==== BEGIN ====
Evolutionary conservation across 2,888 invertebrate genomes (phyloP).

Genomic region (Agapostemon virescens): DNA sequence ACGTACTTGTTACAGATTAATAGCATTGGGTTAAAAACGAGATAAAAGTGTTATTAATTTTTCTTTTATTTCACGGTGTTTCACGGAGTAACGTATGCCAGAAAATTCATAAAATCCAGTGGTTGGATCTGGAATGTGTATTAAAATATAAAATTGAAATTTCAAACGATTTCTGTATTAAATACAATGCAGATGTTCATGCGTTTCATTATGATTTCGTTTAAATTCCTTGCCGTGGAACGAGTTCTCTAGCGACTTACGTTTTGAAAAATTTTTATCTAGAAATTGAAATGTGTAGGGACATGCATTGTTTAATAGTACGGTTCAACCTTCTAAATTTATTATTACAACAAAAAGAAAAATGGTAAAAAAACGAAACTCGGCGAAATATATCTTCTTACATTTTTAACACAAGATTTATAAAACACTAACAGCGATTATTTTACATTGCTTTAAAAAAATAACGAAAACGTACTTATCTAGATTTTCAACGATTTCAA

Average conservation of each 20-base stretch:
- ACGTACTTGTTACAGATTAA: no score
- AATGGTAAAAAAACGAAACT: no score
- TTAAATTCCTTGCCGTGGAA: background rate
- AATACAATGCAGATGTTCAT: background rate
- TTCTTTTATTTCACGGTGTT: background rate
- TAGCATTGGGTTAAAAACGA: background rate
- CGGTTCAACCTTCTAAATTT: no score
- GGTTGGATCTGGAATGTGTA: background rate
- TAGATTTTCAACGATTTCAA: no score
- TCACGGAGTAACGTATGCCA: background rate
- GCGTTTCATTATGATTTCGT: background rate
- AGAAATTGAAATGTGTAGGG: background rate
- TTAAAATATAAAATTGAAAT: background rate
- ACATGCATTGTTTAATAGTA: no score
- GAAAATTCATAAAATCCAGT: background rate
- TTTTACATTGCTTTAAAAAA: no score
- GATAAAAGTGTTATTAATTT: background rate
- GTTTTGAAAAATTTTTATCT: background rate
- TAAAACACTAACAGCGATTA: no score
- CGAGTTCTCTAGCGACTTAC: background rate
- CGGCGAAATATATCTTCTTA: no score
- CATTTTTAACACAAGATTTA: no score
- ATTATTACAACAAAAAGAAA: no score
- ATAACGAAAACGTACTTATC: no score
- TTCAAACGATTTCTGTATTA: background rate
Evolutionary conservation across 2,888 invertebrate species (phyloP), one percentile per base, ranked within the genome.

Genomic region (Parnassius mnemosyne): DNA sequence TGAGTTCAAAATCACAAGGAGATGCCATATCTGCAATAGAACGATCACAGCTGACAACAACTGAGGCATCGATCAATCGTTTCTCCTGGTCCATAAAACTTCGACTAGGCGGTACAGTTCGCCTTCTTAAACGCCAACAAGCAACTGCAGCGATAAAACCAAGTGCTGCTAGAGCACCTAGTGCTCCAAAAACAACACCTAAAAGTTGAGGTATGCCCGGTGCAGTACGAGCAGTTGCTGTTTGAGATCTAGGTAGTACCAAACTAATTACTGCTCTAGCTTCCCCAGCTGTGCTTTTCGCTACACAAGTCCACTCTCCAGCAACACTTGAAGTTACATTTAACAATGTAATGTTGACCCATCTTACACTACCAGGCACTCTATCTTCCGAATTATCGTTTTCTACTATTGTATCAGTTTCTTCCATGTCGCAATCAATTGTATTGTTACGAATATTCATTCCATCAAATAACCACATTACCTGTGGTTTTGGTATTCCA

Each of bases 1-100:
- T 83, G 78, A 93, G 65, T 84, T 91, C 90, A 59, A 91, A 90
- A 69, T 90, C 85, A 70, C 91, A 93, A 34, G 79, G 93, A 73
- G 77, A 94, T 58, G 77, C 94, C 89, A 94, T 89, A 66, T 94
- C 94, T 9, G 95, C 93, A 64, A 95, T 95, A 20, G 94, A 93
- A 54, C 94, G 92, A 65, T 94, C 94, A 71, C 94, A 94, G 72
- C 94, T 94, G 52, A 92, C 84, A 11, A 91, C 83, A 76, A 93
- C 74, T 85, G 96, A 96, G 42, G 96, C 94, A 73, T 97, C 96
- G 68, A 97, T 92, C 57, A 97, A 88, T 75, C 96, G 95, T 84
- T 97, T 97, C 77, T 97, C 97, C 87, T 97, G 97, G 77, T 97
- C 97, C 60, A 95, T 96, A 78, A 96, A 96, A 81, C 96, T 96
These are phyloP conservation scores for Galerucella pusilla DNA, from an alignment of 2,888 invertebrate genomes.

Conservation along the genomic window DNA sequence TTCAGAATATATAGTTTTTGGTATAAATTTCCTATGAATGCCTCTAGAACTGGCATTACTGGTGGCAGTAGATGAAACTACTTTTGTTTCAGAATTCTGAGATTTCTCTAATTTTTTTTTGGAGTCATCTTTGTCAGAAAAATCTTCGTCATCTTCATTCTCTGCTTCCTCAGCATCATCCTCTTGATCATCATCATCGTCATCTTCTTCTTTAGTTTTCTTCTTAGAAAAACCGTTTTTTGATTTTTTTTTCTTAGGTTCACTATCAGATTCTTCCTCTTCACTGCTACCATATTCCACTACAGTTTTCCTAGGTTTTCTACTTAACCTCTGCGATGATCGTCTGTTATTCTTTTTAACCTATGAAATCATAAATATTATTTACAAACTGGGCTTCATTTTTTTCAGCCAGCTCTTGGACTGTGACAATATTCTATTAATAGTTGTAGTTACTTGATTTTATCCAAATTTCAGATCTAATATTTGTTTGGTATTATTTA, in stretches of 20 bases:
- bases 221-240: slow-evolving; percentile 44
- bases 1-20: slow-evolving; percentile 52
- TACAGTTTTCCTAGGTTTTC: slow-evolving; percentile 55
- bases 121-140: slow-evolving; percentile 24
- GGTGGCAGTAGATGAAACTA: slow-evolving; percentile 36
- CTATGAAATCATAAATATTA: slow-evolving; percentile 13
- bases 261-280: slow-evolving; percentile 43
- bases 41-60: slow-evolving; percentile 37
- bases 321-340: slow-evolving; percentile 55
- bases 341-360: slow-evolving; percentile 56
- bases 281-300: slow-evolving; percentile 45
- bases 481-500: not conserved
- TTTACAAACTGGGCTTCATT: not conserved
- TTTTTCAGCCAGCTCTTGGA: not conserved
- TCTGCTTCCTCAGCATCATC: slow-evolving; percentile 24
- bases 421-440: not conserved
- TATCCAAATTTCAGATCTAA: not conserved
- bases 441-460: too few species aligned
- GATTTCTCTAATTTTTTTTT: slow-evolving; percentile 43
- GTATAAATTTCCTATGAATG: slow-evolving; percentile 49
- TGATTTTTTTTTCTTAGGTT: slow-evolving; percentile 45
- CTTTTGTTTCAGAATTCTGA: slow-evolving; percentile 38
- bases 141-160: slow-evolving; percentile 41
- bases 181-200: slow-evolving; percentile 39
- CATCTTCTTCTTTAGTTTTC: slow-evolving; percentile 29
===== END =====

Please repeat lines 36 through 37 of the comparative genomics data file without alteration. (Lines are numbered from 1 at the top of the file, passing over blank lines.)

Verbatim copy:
- A 54, C 94, G 92, A 65, T 94, C 94, A 71, C 94, A 94, G 72
- C 94, T 94, G 52, A 92, C 84, A 11, A 91, C 83, A 76, A 93